Life can sometimes deal kids and their parents a tough blow. But if there’s a choice between certain death or the chance of leading of a normal life, even if that means going though a complicated and extremely expensive transplantation process, then there’s little doubt about the option most will select – provided, of course, that the obstacles are removed.
“Many of my young patients simply wish to go to school,” says Dr Suradej Hongeng, associate professor with the Paediatric Hematology Oncology and Bone Marrow Transplant service at Ramathibodi Hospital
“The blood stem cell transplant is best way and the most efficient treatment to completely cure diseases related to blood cell irregularities including aplastic anaemia, thalassemia, acute and chronic leukaemia, lymphoma cancer, and primary immunodeficiency,” he says.
Patients who have matched blood stem cell will go through procedures to restore stem cells that have been destroyed by high doses of chemotherapy or radiation therapy.
“Without healthy bone marrow, the patient is no longer able to make the blood cells needed to carry oxygen, fight infection, and prevent bleeding. The successful stem cell transplantation can restore the bone marrow’s ability to produce the blood cells the patient needs. The overall procedure takes about two months for the patient to once again live a normal life. However, the cost of treatment is as high as Bt1 million for one patient,” Dr Suradej continues.
Thailand has a large number of patients suffering from diseases caused by blood cell irregularities, genetic disorders and diseases such as blood cell cancer and lymph gland cancer and in particular thalassemia, which affects as many of 600,000 to one million Thais. At least 20 million – 40 per cent of the population – are carriers of at least one of the abnormal genes and every year, 12 out of 1,000 infants is born with thalassemia.
For poorer Thais, stem cell transplants have always been out of reach. Now, some of them will be getting a helping hand thanks to Ramathibodi Foundation under the royal patronage of Her Royal Highness Princess Maha Chakri Sirindhorn, which recently launched the stem cell transplantation project in honour of Their Majesties the King and the Queen to mark the auspicious occasion of His Majesty the King’s seventh cycle birthday anniversary on December 5, 2011 as well as Her Majesty the Queen’s 80th birthday anniversary on August 12, 2012.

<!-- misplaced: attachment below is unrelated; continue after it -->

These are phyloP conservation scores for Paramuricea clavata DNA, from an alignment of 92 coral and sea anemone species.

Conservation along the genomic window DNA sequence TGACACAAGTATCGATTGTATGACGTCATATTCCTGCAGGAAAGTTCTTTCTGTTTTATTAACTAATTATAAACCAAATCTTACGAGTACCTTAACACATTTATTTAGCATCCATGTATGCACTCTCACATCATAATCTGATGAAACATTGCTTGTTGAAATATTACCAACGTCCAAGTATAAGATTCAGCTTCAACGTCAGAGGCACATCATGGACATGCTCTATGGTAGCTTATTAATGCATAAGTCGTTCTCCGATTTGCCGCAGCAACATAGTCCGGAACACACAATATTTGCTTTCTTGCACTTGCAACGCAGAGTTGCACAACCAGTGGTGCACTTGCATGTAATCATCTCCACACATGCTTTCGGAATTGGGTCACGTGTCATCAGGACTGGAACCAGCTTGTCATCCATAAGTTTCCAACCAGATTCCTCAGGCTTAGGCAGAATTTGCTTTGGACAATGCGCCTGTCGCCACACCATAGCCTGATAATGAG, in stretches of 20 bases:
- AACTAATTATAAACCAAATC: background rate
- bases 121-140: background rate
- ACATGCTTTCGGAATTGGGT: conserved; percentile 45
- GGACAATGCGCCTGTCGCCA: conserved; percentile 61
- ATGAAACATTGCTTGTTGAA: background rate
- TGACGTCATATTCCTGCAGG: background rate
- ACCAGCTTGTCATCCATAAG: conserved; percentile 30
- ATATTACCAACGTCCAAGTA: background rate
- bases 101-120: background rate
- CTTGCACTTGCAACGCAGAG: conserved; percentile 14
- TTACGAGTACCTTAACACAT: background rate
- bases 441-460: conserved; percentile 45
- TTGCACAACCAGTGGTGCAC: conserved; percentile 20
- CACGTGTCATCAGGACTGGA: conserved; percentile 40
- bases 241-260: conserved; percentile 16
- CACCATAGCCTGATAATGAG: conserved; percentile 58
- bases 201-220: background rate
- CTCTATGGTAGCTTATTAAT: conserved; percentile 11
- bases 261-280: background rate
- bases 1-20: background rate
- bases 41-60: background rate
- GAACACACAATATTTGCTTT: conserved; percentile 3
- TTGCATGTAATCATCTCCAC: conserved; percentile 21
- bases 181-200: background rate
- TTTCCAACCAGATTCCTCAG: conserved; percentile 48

Professor Saengsuree Jootar, director of the project, says that the main purpose is to help those patients with financial problems. Initially, 100 possible patients who have matched blood stem cells will be treated under the project. Some are patients of Ramathibodi Hospital while others are receiving treatment at other hospitals. Yet others are patients under the royal patronage.”
In case of the Surakriangsaks family, seven-year-Pisitpong, was diagnosed with thalassemia when he just 12 months old. His parents were told back then that the only cure was a stem cell transplant. “I felt like my heart would break every time I saw my baby receive a blood transfusion. We seemed to spend so much time at the hospital,” says Pisitpong’s mother.
“Then doctors encouraged us to have a second child. It is the best to transplanted stem cells that match the recipient’s own stem cells as closely as possible. I prayed so hard for a baby with matched stem cell. Two years later Supasek was born and we were so lucky. He saved his brother life.” The family joined the foundation prior to the launch of the bone marrow transplantation project initiated in honour of HM the Queen’s 72nd Birthday.
“I believe every body loves life. They want to be cured and live normally,” says Dr Suradej. “When I was a medical student, many patients died as we could do nothing to save them. If a person has leukaemia, of course it depends on their condition, but at the maximum they have about six months to live. Today, we have the treatment to save them but it is still very expensive. With the last project we saved 79 lives and spent Bt80 million. Raising Bt100 million this time is certainly not easy but I believe that when you wish for the sake of others, it will come true,” adds the doctor with a smile.
The use of stem cells in Thailand is quite controversial, not least because of the advertising campaign that claims they are a “magic medicine” curing everything from brain and heart disease to old age. Pregnant women have also become targets through campaigns encouraging them to bank the placenta and umbilical cord for future benefits.
Dr. Suradej explains that apart from treatments for diseases linked to blood cell irregularities, which have medical approval, stem cell usage is still the subject of medical research. “This is very much about medical ethics. The only party that benefits from stem cell storage, which costs a great deal, is the storage company. Even the American Academy of Paediatrics does not recommend it, because the chance of using it is very minimal. If you want to do something useful with your stem cells, I’d recommend donating them to the Thai Red Cross Society. That way the stem cell storage will be for the public benefit and more valuable for the purpose of saving lives.”